Carlos Valderrama is still trying to be the fulcrum of every move, but at almost 37 he would be considered a geriatric rather than a veteran in the British game. The proud possessor of world football's dodgiest haircut, the top of his head bears a striking resemblance to a burst sofa; considering he has the mobility to match, his decision to retire from international football after the World Cup looks to be a good one.
Up front Faustino Asprilla is one of those players who is loved by the fans of any team he plays for, but who alternately delights and then infuriates his managers.
For those who have played and trained with him, he remains one of the select band whose skills are talked of in hushed reverential tones. Against Romania he looked the only player capable of causing any real threat to their defence. His work rate was quite exceptional, but the lack of quality support from Valderrama, Freddy Rincon and Harold Lozano made his task of breaking down a solid defence an impossible one. When he was substituted with six minutes to go it looked like an acceptance of defeat rather than a last throw of the dice to retrieve the situation.
It can only be hoped that when they return home to Colombia after the inevitable first round exit the drug cartels will have been betting on them losing for a change.
The Romanians of course can boast one of the last great mavericks still allowed to grace or disgrace the international stage. With more attitude than a posse of Brooklyn MCs, Gheorghe Hagi managed to show almost all the negative characteristics of his breed against Colombia. There was little or no effort to help his team, other than when he was on the ball himself, and by the second half he was more frequently passing to opponents than his own team-mates.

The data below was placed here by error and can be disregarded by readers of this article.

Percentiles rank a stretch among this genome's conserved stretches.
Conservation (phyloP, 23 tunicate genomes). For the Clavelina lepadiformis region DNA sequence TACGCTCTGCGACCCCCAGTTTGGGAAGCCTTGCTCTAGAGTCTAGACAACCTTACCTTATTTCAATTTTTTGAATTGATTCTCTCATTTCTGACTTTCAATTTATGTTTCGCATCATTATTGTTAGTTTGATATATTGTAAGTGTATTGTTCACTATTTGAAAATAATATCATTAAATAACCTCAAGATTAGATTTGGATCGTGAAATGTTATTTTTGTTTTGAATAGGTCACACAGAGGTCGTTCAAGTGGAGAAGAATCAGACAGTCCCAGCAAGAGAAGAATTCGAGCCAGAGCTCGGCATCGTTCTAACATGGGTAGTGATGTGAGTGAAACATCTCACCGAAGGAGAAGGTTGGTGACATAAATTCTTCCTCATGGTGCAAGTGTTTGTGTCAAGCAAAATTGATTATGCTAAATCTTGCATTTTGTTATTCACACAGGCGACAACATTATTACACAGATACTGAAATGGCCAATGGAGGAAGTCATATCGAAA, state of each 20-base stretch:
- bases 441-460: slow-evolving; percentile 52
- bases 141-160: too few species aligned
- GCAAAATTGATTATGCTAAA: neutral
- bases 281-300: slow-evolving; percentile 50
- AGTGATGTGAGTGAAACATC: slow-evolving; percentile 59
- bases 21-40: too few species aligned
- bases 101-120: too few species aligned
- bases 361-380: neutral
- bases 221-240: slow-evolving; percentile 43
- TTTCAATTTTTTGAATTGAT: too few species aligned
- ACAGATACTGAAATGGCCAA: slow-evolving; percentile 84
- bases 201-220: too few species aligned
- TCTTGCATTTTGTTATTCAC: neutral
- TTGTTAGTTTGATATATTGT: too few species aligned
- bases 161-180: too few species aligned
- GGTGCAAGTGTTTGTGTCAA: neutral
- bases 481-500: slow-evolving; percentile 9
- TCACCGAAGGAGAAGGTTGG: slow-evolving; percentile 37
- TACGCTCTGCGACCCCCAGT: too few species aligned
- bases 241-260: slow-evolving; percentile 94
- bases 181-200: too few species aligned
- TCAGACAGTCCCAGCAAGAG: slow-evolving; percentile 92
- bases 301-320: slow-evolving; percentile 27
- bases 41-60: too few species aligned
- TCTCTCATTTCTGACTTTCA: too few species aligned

The petulant side of his character dominated and in the end Romania were to all intents and purposes playing with 10 men. Anghel Iordanescu, the coach, finally plucked up the courage to drag him off and Hagi had the nerve to look surprised, even though he was by a long distance the worst player on the pitch.
England will hope that both Valderrama and Hagi will line up against them in the remaining group matches. Neither appear to have the appetite for a fight against an England team who savaged their Tunisian opponents in the first game.
The Romanians did have some solid performers in Dan Petrescu and Gheorghe Popescu, but they look like an ageing team who should also be summarily dismissed by a hungrier pack of English players. Only Adrian Ilie showed that he had something that England will have to be wary of. His goal seconds before half-time will be one of the best, if not the best, in the tournament. His balance, pace and eye for goal were reminiscent of England's own starlet, Michael Owen. He even has a similar build to the young Liverpool striker. However, the organisation and determination of Campbell, Adams and Southgate, should deal with the lone threat from the 24-year-old Valencia forward.
On the basis of the first two games in the group, it looks as though England have had a fairly fortunate draw, but that is to take nothing away from their first performance. They had the look of a team who possessed the desire to win at all costs. Hoddle should be congratulated in spotting the weaknesses in the North African side and preparing his charges suitably. Within the first 20 minutes they had bullied each member of the Tunisian defence and stopped just short of assaulting the goalkeeper. If only their "fans" had shown the same restraint down at the beach.
A win against Romania next Monday and England will be in the very desirable position of being able to rest some players for a game and allow a starting place for the likes of young Owen. On Monday's showing the Colombians would be unlikely to have enough guile to stop him, Shearer or Sheringham, and England could well finish the group with maximum points.Reuse content